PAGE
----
Advice & Education

Video: Census Bureau urges same-sex couples to be counted

With strong backing from the Census Bureau, we are hoping for maximum participation by same-sex couples in the first U.S. census that will tally those of us who say we’re married – even those without a marriage license.

For the first time, the bureau has deployed a team of professional field workers to reach-out to gays and lesbians.

The bureau unveiled its first public-service videos encouraging gay Americans to mail in their census forms.

The bureau’s willingness to count gay marriages – despite a federal law that denies legal recognition to any of them – has been hailed as a historic milestone by gay-rights leaders.


Same-sex couples everywhere can report as ‘husband or wife’

How do you describe your household partner? Take our poll…

“The 2010 Census will be the first to report counts of both same-sex partners and same-sex spouses,” explains Adrienne Critcher of PACE, Louisiana’s LGBT political outreach group that’s working with U.S. Census Bureau.

“The person filling out the form [Person 1] is asked to identify how all other individuals in the household are related to him or her. Census data are based on how individuals self identify and how couples think of themselves. Same-sex couples who are married, or consider themselves to be spouses, can identify one other adult as a ‘husband or wife’. Other same-sex couples may instead decide to use the term ‘unmarried partner’. In general, people who identify as unmarried partners are in a close personal relationship but are not married or do not think of themselves as spouses. Census data are based on how individuals self identify. This includes same-sex couples who live somewhere their relationship is not recognized.”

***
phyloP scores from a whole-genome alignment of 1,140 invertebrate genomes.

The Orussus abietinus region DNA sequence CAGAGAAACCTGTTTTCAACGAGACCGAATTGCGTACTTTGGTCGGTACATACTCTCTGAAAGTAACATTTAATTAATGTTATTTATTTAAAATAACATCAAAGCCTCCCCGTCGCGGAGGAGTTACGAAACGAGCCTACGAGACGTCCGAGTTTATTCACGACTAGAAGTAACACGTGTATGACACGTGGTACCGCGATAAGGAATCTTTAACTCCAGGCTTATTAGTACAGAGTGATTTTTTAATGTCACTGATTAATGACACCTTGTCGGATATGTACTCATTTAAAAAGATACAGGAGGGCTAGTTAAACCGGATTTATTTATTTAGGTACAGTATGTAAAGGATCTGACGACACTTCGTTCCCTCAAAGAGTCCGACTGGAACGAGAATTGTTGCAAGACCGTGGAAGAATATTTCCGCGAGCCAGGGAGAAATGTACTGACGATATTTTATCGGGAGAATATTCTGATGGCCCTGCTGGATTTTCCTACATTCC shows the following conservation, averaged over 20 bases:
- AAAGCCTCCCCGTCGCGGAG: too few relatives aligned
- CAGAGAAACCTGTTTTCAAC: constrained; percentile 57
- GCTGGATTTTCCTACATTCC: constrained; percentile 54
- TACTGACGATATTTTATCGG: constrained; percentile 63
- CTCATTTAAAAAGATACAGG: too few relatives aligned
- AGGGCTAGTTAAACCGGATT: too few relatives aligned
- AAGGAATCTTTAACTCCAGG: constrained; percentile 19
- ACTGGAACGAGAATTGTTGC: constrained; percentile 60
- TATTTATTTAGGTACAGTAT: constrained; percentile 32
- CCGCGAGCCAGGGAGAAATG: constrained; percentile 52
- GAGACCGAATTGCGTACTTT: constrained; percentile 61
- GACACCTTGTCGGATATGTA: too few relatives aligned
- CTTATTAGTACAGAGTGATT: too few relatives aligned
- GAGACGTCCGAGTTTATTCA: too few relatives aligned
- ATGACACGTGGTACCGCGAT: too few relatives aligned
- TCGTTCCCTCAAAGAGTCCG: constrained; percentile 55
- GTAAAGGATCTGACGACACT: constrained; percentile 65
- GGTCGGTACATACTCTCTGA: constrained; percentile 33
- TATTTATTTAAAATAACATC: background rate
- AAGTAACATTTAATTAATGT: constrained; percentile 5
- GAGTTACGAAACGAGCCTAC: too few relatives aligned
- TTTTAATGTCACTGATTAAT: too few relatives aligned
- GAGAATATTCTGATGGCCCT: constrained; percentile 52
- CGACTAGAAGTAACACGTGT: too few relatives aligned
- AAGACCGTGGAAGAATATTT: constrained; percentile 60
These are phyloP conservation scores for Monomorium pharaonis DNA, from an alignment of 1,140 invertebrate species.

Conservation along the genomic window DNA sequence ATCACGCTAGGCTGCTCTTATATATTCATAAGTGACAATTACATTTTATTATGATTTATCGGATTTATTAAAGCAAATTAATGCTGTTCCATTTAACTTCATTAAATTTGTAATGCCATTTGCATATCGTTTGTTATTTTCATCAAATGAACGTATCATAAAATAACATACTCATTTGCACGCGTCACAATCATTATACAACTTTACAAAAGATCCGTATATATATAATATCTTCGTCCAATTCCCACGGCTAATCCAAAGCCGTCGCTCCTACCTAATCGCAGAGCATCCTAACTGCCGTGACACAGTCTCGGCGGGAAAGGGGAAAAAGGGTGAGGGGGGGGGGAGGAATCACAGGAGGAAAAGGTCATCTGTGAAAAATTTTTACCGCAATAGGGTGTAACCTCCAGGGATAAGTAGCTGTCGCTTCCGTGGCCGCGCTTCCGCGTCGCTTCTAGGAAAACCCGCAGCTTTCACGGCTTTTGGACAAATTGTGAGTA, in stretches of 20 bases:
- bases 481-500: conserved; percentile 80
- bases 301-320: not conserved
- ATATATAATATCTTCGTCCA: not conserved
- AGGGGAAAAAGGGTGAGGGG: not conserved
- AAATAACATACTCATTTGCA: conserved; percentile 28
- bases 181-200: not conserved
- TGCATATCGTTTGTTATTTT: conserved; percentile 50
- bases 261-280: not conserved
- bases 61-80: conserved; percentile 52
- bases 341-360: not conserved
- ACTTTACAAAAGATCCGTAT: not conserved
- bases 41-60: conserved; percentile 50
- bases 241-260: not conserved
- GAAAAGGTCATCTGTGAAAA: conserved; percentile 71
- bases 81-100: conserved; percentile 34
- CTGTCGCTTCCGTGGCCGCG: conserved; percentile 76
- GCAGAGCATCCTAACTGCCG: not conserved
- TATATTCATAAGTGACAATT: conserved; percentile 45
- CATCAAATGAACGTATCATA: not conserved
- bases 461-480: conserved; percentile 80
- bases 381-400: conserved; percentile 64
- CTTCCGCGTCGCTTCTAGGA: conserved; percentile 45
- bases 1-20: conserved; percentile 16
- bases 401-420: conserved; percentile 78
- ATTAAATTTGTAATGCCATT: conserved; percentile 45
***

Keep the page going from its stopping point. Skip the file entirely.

‘10,000 Couples’ hopes for accurate U.S. Census count of same-sex couples

For the first time in United States history, the U. S. Census Bureau will be counting same-sex partners and their families.

Delena Wilkerson – publisher of 10,000 Couples – states, “Visibility is a lot to ask of some same gender couples…’hate’ is still prevalent and discrimination against the LGBT community is codified.”

Dr. Gary Gates, expert demographer and Williams Institute Research Fellow, adds, “Americans have many misconceptions about the LGBT community that the Census data have allowed us to correct.”

He continues, “Although the 2010 Census does not include questions on sexual orientation or gender identity, the Census count of same-sex partners and their families provides vital information for and about the LGBT community.”

White House: Census will count married same-sex couples

The AP reports that the 2010 census will include figures on the number of married gay couples in the United States.

Census officials said they plan to reverse a Bush administration policy that would have left same-sex couples off the upcoming census.

After some states sanctioned gay unions, the census bureau during the Bush administration said the marriages would not be counted. It claimed the federal Defense of Marriage Act [DOMA] prevented the federal government from recognizing same-sex marriages.

But the Obama administration says its interpretation of DOMA does not prohibit gathering the information. Gay marriage is now legal in six states.

Gay families can be visible in 2010 Census

The U.S. Census Bureau – citing the 1996 Defense of Marriage Act – will edit responses on the 2010 census questionnaires and list same-sex couples as “unmarried partners”.

In other words, we can still be counted. The SF Gay and Lesbian Examiner recommends that same-sex couples check the “married” box on the Census form:

The Census can still glean indirect insight into the number of same-sex couples and their families from this information. If two people of the same sex identify as husband and husband or wife and wife, the census will retain that answer, but when results are released those people will be counted as unmarried partners.

The Feds say it’s too late to alter the 2010 Census form, because any changes have to be approved at least 2 years in advance by Congress. Since the Census is reported every 10 years, the next chance gay and lesbian couples and families have to be officially visible will be in 2020. And that depends on whether or not DOMA is repealed by 2018.